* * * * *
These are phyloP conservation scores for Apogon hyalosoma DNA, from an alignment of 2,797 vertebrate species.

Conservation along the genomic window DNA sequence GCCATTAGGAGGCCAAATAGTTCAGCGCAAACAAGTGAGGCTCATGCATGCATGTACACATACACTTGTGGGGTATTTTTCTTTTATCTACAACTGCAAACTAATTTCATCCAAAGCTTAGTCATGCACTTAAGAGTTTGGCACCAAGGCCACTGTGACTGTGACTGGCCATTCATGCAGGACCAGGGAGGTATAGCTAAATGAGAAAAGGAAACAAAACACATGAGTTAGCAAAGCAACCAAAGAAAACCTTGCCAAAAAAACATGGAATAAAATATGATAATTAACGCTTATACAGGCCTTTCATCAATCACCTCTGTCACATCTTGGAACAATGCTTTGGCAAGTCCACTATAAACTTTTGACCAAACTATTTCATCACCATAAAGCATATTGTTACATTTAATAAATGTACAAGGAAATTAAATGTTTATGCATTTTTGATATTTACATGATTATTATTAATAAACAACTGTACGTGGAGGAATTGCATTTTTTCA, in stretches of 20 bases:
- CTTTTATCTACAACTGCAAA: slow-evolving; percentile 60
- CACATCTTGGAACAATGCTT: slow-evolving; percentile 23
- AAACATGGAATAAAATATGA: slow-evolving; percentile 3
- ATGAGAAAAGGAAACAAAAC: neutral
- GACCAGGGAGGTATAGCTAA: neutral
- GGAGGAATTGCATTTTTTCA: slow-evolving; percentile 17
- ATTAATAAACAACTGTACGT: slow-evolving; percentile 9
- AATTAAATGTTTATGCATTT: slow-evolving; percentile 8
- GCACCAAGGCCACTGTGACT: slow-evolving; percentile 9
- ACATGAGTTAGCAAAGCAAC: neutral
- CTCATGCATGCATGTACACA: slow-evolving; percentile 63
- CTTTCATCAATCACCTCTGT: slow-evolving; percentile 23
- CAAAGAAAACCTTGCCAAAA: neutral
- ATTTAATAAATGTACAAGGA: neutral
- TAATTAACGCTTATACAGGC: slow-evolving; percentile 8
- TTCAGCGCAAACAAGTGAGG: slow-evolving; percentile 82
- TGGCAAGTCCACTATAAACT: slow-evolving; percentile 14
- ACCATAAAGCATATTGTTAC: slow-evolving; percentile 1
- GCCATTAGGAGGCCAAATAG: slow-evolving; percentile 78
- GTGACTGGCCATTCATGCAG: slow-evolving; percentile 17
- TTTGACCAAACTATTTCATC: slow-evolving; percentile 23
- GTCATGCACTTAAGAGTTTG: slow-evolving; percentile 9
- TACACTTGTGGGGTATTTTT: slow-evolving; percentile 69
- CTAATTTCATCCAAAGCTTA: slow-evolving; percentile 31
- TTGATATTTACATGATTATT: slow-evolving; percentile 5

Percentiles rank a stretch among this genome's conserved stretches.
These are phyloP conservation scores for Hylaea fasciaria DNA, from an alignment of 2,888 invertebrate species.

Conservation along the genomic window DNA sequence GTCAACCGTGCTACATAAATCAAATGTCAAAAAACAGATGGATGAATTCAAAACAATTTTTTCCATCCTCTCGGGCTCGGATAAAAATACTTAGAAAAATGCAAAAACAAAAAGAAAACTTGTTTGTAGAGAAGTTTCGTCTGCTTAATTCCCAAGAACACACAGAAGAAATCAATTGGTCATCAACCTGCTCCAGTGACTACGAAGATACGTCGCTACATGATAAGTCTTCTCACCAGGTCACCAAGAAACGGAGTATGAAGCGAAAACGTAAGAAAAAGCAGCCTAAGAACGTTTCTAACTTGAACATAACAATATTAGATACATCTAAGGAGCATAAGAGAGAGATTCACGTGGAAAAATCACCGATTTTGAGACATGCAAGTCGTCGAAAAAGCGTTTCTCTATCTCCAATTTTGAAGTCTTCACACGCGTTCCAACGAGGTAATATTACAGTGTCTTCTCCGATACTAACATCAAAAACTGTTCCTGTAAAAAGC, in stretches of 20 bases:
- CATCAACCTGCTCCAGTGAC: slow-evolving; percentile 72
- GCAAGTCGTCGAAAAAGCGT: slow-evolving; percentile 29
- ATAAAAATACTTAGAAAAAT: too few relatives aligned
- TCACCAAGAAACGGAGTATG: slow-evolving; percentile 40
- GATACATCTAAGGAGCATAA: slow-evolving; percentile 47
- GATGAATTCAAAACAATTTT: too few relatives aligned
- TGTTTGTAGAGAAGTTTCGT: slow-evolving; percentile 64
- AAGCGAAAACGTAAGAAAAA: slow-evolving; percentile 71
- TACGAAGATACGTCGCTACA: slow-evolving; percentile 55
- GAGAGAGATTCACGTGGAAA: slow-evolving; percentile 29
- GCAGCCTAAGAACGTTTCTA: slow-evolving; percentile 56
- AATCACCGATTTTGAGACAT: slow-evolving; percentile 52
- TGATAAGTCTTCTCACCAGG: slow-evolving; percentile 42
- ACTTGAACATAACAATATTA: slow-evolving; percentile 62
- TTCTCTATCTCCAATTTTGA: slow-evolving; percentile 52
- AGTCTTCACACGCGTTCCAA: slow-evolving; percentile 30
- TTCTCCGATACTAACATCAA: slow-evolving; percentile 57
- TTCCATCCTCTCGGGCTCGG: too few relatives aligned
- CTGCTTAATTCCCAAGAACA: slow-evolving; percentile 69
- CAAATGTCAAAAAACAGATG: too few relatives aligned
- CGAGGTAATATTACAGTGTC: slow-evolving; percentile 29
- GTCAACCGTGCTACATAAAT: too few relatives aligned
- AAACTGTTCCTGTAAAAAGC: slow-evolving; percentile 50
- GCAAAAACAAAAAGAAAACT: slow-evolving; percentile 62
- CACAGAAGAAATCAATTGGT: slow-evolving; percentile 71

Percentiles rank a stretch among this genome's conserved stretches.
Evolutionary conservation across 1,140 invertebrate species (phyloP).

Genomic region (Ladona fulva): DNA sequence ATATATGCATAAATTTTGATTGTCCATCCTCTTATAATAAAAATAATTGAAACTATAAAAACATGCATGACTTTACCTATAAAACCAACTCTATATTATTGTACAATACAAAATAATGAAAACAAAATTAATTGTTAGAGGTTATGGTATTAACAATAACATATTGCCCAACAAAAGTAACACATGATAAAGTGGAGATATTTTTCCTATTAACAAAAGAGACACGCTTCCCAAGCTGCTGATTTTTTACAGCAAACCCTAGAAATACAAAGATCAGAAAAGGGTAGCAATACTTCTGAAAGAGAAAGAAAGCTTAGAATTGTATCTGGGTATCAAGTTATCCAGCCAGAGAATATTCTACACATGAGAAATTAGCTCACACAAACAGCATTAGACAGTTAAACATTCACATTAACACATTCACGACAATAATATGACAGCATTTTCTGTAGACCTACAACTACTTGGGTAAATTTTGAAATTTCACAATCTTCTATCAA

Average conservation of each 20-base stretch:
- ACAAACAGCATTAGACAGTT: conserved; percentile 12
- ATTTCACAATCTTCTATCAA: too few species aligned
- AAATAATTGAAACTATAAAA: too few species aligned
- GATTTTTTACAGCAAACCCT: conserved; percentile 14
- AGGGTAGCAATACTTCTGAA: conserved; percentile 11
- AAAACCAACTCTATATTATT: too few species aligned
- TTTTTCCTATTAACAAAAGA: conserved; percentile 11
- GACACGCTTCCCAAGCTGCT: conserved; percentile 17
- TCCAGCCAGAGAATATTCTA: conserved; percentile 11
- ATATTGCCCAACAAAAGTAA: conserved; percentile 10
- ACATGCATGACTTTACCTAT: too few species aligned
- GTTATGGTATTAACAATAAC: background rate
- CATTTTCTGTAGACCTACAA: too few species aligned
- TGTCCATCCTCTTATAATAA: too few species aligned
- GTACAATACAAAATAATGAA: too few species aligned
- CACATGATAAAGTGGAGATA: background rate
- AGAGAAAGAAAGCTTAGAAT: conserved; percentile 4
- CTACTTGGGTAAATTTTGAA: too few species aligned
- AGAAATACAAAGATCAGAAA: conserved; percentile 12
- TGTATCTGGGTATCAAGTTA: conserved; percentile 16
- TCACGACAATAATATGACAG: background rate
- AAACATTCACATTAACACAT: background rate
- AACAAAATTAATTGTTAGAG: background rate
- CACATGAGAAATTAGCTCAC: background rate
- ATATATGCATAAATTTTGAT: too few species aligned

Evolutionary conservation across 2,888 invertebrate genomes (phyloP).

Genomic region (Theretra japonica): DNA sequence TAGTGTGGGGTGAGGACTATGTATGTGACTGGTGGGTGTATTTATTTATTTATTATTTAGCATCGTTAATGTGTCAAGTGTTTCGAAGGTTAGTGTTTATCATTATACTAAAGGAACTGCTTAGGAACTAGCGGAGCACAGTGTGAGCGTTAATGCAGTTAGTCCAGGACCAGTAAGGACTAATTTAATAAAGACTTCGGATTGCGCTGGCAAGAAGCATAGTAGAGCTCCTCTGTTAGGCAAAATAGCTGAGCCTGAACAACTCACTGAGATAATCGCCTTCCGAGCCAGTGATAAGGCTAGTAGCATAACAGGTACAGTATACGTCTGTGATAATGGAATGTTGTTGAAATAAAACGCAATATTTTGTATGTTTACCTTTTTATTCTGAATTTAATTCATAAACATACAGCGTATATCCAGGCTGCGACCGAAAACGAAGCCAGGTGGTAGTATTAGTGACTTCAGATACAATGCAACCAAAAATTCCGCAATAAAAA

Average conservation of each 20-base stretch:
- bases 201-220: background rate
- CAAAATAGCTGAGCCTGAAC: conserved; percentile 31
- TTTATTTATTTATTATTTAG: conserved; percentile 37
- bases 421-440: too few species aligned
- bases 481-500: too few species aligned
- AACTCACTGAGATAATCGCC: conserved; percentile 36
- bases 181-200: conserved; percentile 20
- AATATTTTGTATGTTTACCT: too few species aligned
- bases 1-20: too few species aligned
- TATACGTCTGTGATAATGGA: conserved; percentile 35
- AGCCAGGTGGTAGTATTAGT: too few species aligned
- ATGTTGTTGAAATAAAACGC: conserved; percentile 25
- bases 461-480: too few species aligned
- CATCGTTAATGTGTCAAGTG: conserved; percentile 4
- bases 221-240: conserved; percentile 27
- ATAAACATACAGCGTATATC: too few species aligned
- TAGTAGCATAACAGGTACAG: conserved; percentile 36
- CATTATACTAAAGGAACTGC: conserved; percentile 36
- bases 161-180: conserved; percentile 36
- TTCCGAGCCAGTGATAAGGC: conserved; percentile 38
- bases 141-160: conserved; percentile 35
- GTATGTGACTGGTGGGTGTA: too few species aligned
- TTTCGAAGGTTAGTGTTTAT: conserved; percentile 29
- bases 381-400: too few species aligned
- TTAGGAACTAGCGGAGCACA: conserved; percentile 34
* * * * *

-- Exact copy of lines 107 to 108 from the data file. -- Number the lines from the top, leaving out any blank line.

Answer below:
- TTCCGAGCCAGTGATAAGGC: conserved; percentile 38
- bases 141-160: conserved; percentile 35